In the age of digital and fast-paced communications, it is the personal touch that drives successful service delivery in the events industry, concluded a round table discussion held at the Victory Services Club (VSC) last week. The round table welcomed industry professionals, including in-house organisers, industry associations and venues, to debate the topic of service as part of the VSC campaign, celebrating 110 years of timeless service and exploring the future of events.
The debate explored the challenges faced by venues and event organisers in creating consistency of service delivery and in listening to the customer. Key challenges highlighted included: recruiting for attitude over aptitude; maintaining consistent standards while enabling the human touch; instilling service standards and values into temporary or agency staff; and adapting to changing attitudes towards service, both from staff and customers, in the millennial generation.
Responding to the challenge of maintaining consistency of standards, Heather Lishman, FIH, Hospitality Assured Director and Association Director of ABPCO (the Association of British Professional Conference Organisers), said: “Standard Operating Procedures are an important way to set consistent standards and ensure staff are delivering consistent service to customers. They give a guideline but we still need to add a personal touch.”
Veronica Matheson, Corporate Communications Advisor at CityWest Homes, added: “Service begins from the first interaction, whether it’s marketing, a phone call or by word of mouth.”
In terms of online reviews and social media, Mark Field, Operations Director at the VSC, commented: “We need to embrace it. It’s not a question of friend or foe, we need to engage and respond to customer feedback.”
The discussion also touched upon the challenge of employing within the hospitality sector, with many agreeing that the industry should recruit for attitude over aptitude to ensure staff retention. Mark Field added when talking about recruitment: “We want to see that light in their eyes at the interview stage and can then teach them the rest.”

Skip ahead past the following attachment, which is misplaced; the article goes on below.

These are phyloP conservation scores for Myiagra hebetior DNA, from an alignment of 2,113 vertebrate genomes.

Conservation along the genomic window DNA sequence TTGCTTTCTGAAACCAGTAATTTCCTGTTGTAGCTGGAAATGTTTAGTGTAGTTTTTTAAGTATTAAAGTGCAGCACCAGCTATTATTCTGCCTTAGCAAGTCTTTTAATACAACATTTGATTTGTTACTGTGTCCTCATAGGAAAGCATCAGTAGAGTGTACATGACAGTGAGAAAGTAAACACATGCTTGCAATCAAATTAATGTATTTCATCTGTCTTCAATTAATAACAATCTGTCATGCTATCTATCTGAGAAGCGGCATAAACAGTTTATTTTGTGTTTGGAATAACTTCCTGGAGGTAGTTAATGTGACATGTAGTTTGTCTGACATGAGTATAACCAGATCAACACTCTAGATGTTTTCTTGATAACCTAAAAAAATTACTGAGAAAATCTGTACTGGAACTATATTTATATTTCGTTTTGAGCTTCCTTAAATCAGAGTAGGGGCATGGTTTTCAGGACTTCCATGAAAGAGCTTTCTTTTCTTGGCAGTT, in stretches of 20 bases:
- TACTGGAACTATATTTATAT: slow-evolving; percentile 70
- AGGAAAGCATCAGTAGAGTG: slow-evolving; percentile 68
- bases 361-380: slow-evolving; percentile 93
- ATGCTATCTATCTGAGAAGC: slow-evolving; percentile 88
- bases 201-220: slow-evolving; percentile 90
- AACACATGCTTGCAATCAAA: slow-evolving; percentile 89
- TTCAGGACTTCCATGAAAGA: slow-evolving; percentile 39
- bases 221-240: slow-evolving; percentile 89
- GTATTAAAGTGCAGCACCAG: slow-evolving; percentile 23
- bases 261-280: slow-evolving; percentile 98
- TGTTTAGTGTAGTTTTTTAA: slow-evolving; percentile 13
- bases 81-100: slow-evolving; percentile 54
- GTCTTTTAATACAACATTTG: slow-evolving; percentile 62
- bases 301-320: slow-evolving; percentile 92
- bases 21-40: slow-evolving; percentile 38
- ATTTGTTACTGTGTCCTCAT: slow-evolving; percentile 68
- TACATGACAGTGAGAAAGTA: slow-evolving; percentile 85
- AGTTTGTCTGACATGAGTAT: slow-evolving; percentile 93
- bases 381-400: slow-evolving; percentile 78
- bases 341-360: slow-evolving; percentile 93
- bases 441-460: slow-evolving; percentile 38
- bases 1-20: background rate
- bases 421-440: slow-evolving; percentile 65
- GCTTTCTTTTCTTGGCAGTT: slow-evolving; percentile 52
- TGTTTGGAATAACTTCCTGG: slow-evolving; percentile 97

It was suggested that the industry needs to find a way to improve its career development as Institute of Hospitality CEO Peter Ducker stated: “Globally it’s acceptable to pursue hospitality as a career, but not so much in the UK. The industry needs to get behind this idea.”
Alex Maitland, Operations Director at the Lansdowne Club, added: “Venues need to look after their temporary staff as we are competing to attract the best people. You want loyalty to create a great service.”
In terms of instilling service standards and values into staff, the round table discussion concluded that accreditations are a valuable tool to help raise the bar. Rosa Davies, Events Manager at the VSC, commented: “Accreditations have improved the level of service and are reassurance of the service quality you will receive at a venue.”
The session finished with a debate focusing on the future of service within the industry, with all participants agreeing that the personal touch plays a significant role, regardless of the evolution of technology. Heather Lishman went on to say: “Human interaction is still important, and encourages engagement levels. We are human and get more out of a physical presence.”
This led to the suggestion that, though the core values of service should remain the same, delegates’ expectations will continue to rise to fit their fast-paced way of life with Claire Pearce, Board member of Venues of Excellence and General Manager of the Chartered Institute of Marketing (CIM) Moor Hall, adding: “The speed of response by consumer service providers has increased dramatically to fit our fast pace of life. We can now order online in the morning and expect a delivery at our door that evening. This speed is becoming expected in service levels that are offered in all other areas, for example conference agents when offering a piece of business would, in previous times, expect a response in 24 or even 48 hours, now the expectation is just two hours.”
Air Commodore Nigel Beet CBE, CEO of the VSC, commented: “At the VSC our three core values are Value, Service and Courtesy, so it seemed fitting to invite influential industry professionals to our venue to discuss the topic of service in detail. The discussion brought to the surface a variety of key points that really paint a full picture of service in the hospitality industry, highlighting changes that need to be made and areas that need to be celebrated.
“We have launched our VSC110 campaign to not only celebrate our venue, but to also draw attention to the topic of service, so we are thrilled to have been able to host such an exciting and interesting event. All our guests had so much to say and the discussion could have continued all afternoon. I feel that this is just the beginning of an important debate, which we are pleased to be driving in the industry.”
Following the success of the round table discussion, the VSC will be launching a survey looking at service in the events industry as part of its ongoing VSC110 campaign.